Additionally, rainfall is notoriously loud on polycarbonate roofs, which can make it difficult to enjoy many of the uses of a conservatory living space, such as reading, napping or watching TV.

Solid or tiled conservatory roofs

Solid roofs give less daylight than polycarbonate or glass roofs, although it makes your conservatory look more like a proper extension of your property as opposed to a garden add-on. 

The thermal efficiency of tiled roofing is so high that you'll never have to even think about it. It performs well during hot summer days and cold winter nights, so you can enjoy your conservatory all year round. 

With the reduced glare and improved insulation, your conservatory can serve previously unsuitable purposes, such as a guest bedroom or a home office. 

This makes your conservatory a much better investment as many conservatories go underused most of the year when the temperature isn't high enough. If you want more natural light to get in, but you want to keep the great insulation, Velux-style windows can be added to the tiled roof. 

Tiled roofs are independent and tough, which is what keeps their upkeep so low. They will last up to 50 years on average, so you'll certainly get your money's worth. 

Furthermore, roof tiles are versatile when it comes to colour and style, so you'll be able to find a roof that perfectly matches your house. They don't sparkle and possess a glassy sheen, although they'll still make your conservatory look attractive and sophisticated. 

Tiled roof installation is considerably harder than installing polycarbonate or glass, but it is well worth it. As the structure of an average conservatory is not built to support a heavy roof, additional supports, such as batons and rafters, will need to be added during the construction.

What Conservatory Roof Is The Warmest?

A tiled roof conservatory offers better warmth than glass or polycarbonate. 

Tiled roofs do not allow the room to become scorching hot in the summer, as there is no greenhouse effect, unlike with glass. Tiled roofs offer great insulation, which keeps heat in more effectively than alternatives such as glass or using blinds.


If you can't afford a tiled roof, the next best option for conservatory warmth is glass. Glass performs much better than polycarbonate in terms of heat efficiency. During colder months, glass roofs will do a much better job of preventing heat from escaping than polycarbonate roofs.

The warmer conservatory will allow you to rely less on central heating, which could help you save on heating bills. Additionally, glass lets natural light in more effectively than polycarbonate conservatory roofs.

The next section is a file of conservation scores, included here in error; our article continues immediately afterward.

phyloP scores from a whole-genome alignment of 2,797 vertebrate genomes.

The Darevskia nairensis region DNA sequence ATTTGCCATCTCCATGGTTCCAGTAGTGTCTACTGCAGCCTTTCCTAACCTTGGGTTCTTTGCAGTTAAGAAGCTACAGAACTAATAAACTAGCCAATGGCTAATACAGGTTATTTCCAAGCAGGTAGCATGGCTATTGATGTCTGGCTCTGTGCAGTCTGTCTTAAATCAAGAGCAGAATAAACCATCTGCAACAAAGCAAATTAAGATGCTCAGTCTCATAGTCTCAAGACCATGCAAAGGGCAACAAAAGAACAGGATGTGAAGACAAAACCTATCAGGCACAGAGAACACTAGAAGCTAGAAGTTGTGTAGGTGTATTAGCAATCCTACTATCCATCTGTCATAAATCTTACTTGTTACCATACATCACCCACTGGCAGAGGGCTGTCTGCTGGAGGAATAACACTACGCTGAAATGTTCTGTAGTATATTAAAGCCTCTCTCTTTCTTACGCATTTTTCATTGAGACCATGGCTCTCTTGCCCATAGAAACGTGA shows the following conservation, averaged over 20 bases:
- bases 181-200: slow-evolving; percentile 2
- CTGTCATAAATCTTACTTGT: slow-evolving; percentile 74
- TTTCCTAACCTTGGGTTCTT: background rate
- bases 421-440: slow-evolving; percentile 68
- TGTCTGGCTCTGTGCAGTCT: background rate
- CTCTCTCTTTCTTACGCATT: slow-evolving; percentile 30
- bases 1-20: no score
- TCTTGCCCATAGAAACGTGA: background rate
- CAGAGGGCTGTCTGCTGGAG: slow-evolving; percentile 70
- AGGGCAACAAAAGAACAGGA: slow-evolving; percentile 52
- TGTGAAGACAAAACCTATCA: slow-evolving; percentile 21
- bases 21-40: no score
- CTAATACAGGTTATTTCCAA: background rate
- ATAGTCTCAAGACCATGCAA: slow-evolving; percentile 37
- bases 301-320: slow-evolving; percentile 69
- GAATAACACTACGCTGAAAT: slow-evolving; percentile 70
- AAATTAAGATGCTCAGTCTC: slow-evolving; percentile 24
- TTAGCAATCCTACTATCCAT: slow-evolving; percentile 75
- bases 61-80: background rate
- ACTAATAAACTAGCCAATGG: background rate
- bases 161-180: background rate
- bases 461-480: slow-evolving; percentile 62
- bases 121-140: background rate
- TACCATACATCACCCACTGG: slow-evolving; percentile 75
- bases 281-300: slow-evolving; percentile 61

Insulated Conservatory Roof Panels

Many conservatories are either too hot or too cold, depending on the time of year. Homeowners are left with a room that never satisfies them, as it is constantly uncomfortable to stay in. Fortunately, conservatory insulation panels offer a perfect solution to the temperature problem. 

Insulated "sandwich" panels can be installed, replacing your existing conservatory roof panels, which will improve the heat efficiency of the roof significantly. There are many options available for the panels, with a multitude of thicknesses and sizes, it will be an easy task to find one that suits your home.

Insulated roof panels come in thicknesses between 10mm and 100mm. If you're on a budget and need something cheap and effective, or you have much to spend, and you're looking for a premium, strong roof, you can choose a thickness that suits your needs perfectly. 


Manufacturers are able to offer panels with a maximum length of 7.5 metres, which is more than enough for most homes. The panels come in a variety of colours for both the internals and externals of the conservatory. 

Suppliers offer numerous neutral options for the externals, such as slate grey, copper brown and white. For internal colours, cream, ivory, and white are all attractive options that a company is likely to offer.

Insulated conservatory roof panels come with extra features such as integral acoustic options and security layers.

Are you considering conservatory insulation? We offer professional thermal insulation solutions for domestic and commercial conservatories throughout the UK.